Where the Action Is

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Where the Action Is
Steve Alaimo Linda Scott Where the Action Is 1966.JPG
Linda Scott and Steve Alaimo, regulars on the show, pictured in 1966.
GenreMusical Rock 'N' Roll Variety
Created byDick Clark (also host-announcer)
Country of originUnited States
Running time25 Minutes (1965)
30 Minutes (1965-1967)
Production companyDick Clark Productions
Original networkABC
Original releaseJune 28, 1965 (1965-06-28) –
March 31, 1967 (1967-03-31)

Where the Action Is is a music-based television variety show that aired in the United States from 1965 to 1967.[1] It was carried by the ABC network and aired each weekday afternoon. Created by Dick Clark as a spin-off of American Bandstand, Where the Action Is premiered on June 28, 1965. The show was another step in the then-current trend of entertainment programs that targeted the teenage audience by focusing on pop music, following in the footsteps of Shindig! (premiered in the fall of 1964, also on ABC) and Hullabaloo (premiered January 1965 on NBC). Dick Clark's voice could be heard doing the artist introductions, and he sometimes did filmed interviews.

The show was hosted by Linda Scott and Steve Alaimo, who sang numbers between guest performances.[2] Ms. Scott had a few hit singles as a teenager in the early 1960s; she was only 20 when "Action" premiered. Also appearing were Keith Allison (a Paul McCartney look-alike who later became a member of Paul Revere and the Raiders) and Laura Nyro. Typically, the show featured two or three performers lip-synching their recent hits with a bunch of teenagers clapping and swaying in the background, and a dance segment featuring the Action dancers. There would occasionally be an interview segment. A few episodes featured only one performer, such as Herman's Hermits or James Brown.

Originally intended as a summer replacement and broadcast at 2 P.M. EDT, the show was successful enough for it to continue throughout the 1965–66 TV season, with a change in time period to 4:30 P.M. Eastern time following the horror soap opera Dark Shadows. Both programs attracted a young audience who watched the shows after school. It was in black and white.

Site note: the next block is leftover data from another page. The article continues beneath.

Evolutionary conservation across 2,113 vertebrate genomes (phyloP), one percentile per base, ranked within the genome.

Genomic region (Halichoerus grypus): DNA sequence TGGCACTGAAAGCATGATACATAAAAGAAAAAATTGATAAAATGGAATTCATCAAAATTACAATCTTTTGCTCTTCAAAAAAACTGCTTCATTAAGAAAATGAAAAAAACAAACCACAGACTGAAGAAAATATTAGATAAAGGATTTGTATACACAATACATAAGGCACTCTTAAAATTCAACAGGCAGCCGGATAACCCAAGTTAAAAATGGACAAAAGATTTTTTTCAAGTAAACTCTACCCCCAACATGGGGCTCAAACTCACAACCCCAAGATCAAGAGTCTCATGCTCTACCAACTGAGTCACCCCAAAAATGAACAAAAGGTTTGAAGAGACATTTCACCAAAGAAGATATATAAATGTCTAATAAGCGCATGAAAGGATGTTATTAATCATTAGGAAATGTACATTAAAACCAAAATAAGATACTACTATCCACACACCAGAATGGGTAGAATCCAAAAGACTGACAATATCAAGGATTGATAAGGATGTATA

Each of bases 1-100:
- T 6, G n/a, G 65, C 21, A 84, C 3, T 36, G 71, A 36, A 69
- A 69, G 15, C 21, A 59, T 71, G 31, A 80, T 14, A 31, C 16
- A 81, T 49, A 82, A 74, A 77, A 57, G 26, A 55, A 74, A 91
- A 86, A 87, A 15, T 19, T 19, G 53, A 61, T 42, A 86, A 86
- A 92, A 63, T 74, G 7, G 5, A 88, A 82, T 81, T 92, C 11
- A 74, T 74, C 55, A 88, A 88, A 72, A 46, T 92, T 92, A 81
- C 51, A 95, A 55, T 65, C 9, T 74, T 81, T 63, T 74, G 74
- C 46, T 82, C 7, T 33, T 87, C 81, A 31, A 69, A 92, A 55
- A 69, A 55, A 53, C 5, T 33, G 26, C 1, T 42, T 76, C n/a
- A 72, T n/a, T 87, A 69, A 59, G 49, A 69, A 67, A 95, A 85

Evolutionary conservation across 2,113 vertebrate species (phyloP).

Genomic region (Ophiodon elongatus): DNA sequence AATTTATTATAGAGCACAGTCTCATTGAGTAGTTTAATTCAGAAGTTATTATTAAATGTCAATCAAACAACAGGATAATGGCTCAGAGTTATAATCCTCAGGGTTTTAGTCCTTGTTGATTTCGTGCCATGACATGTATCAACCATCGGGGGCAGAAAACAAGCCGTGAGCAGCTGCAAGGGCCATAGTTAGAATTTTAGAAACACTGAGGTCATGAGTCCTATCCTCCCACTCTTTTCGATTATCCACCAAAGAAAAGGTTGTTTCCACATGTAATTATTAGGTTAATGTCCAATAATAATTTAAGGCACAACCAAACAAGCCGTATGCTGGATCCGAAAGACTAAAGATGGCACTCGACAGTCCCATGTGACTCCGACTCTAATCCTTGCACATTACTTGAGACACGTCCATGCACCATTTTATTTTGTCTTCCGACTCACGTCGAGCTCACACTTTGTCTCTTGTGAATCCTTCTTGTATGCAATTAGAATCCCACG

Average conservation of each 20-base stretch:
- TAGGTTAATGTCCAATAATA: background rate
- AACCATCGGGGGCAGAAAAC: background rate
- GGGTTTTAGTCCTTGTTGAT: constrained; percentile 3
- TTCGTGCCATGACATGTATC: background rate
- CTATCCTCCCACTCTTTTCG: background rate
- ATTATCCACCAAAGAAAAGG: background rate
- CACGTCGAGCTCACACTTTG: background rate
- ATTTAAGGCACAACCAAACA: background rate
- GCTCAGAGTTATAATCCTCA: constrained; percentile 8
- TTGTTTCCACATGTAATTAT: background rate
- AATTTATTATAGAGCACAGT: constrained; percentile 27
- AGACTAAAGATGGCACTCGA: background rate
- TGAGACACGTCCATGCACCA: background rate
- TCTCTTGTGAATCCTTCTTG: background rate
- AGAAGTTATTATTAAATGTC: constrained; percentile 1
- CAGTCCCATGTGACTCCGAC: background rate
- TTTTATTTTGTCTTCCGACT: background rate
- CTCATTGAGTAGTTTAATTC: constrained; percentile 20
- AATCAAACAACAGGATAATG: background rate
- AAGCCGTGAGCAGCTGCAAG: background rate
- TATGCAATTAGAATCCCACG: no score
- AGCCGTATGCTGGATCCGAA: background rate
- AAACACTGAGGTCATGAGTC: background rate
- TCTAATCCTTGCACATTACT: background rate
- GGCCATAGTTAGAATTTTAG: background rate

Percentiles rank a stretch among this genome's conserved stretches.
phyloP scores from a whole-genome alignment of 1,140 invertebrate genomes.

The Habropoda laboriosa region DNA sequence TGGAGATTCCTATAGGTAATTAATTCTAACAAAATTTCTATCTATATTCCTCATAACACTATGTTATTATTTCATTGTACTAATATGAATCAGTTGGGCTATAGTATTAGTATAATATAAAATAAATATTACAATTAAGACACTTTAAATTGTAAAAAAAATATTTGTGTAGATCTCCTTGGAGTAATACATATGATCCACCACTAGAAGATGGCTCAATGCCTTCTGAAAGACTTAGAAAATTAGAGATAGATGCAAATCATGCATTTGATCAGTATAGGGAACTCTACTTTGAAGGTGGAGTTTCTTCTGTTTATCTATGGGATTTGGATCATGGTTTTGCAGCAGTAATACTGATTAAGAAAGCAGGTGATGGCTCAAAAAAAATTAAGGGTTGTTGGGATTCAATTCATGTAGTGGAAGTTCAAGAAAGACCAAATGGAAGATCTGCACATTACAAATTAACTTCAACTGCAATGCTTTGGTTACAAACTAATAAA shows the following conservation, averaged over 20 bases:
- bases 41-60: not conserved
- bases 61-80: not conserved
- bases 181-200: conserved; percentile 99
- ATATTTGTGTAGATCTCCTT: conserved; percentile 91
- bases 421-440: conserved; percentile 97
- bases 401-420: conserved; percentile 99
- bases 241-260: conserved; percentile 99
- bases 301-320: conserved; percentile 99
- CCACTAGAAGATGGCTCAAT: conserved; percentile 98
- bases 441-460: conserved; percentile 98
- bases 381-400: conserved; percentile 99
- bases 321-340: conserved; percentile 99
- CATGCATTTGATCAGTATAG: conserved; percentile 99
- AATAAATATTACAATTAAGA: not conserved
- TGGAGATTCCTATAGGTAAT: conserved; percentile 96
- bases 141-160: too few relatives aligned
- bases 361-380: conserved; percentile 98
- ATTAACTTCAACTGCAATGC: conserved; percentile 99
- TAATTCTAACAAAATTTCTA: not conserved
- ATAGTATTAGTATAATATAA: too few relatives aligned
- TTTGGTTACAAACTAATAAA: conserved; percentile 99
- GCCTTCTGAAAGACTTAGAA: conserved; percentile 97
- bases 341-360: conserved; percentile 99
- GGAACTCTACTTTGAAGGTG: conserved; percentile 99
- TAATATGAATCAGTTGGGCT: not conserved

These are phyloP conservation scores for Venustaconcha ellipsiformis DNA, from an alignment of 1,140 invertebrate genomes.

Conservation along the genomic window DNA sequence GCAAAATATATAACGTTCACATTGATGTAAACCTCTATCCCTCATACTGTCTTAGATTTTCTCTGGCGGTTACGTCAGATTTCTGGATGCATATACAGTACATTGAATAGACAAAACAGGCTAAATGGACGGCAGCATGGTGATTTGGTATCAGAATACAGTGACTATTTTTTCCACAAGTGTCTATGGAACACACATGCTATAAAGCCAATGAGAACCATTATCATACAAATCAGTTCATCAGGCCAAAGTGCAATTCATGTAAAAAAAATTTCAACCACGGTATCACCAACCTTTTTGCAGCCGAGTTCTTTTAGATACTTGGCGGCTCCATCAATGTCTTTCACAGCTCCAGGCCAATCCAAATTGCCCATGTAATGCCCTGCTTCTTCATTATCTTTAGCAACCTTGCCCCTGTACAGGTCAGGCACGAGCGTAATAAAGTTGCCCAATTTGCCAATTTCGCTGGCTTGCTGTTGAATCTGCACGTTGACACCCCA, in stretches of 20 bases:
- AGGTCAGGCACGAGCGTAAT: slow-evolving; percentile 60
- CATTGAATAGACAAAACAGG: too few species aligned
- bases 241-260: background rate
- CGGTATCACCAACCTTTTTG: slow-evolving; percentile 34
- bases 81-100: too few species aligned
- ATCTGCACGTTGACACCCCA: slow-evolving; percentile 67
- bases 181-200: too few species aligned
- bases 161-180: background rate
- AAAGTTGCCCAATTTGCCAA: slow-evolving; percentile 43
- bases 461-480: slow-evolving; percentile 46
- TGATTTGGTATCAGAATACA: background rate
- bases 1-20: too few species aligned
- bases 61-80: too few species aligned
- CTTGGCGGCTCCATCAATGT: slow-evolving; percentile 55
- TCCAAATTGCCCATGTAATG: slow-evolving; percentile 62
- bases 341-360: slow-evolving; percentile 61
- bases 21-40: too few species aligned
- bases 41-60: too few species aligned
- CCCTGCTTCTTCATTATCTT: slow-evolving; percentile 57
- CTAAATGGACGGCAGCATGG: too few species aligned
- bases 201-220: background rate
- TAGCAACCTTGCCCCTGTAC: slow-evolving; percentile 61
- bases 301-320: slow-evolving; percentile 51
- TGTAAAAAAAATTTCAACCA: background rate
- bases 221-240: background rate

The show's theme song, "Action", became a hit single for Freddy "Boom Boom" Cannon, peaking on the charts (#13) in September 1965. Most of these black-and-white telecasts were taped at various locales in Southern California. A handful of segments were taped elsewhere around the US. The theme song was written by Steve Venet and Tommy Boyce. Later, Boyce co-wrote songs for The Monkees.

The program had its own stable of performers, most notably Paul Revere & the Raiders, who served as the de facto house band. Easily identified by their Revolutionary War costumes, the band had several Top 40 hits in the '60s thanks in part to the exposure they received on "Where The Action Is". Their lead singer, Mark Lindsay, with his signature ponytail, became one of the most popular teenage idols of the decade, gracing the covers of countless teen magazines. The Raiders also recorded the "Action" theme song for their 1965 album "Just Like Us" for which Dick Clark wrote the liner notes. When the group departed the show in 1966, they were replaced by The Robbs and The Hard Times. Other regular performers on Action included the dance troupe Pete Menefee and the Action Kids. Individual episodes featured a wide range of guest performers, as detailed below. Tina Mason was a regular singer being promoted by Dick Clark on the show. She met on the set and later married Phil Volk, the bass player for Paul Revere and the Raiders. They married on the second anniversary of the show's premiere, June 27, 1967.

The weekday program was cancelled on March 31, 1967, with the network giving its local affiliates the time slot. However, members of the program's mainstay band Paul Revere and the Raiders (with lead vocalist Mark Lindsay) hosted very similar follow-up shows: both Revere and Lindsay hosted Happening '68, a Saturday afternoon follow-up to American Bandstand, and a weekday version of the same show, It's Happening, from 1968 to 1969. Both shows were produced by Dick Clark's production company for ABC.


Guest performers (partial list)[edit]


  1. ^ Hyatt, Wesley (1997). The Encyclopedia of Daytime Television. Watson-Guptill Publications. p. 461. ISBN 978-0823083152. Retrieved March 22, 2020.
  2. ^ Woolery, George W. (1985). Children's Television: The First Thirty-Five Years, 1946-1981, Part II: Live, Film, and Tape Series. The Scarecrow Press. pp. 556–557. ISBN 0-8108-1651-2.
  3. ^ "James Brown - Please Please Please 1964". YouTube. June 27, 2016. Retrieved June 22, 2019.{{cite web}}: CS1 maint: url-status (link)
  4. ^ "Smokey Robinson & the Miracles - You've Really Got a Hold on Me (Rare Clip)". YouTube.

External links[edit]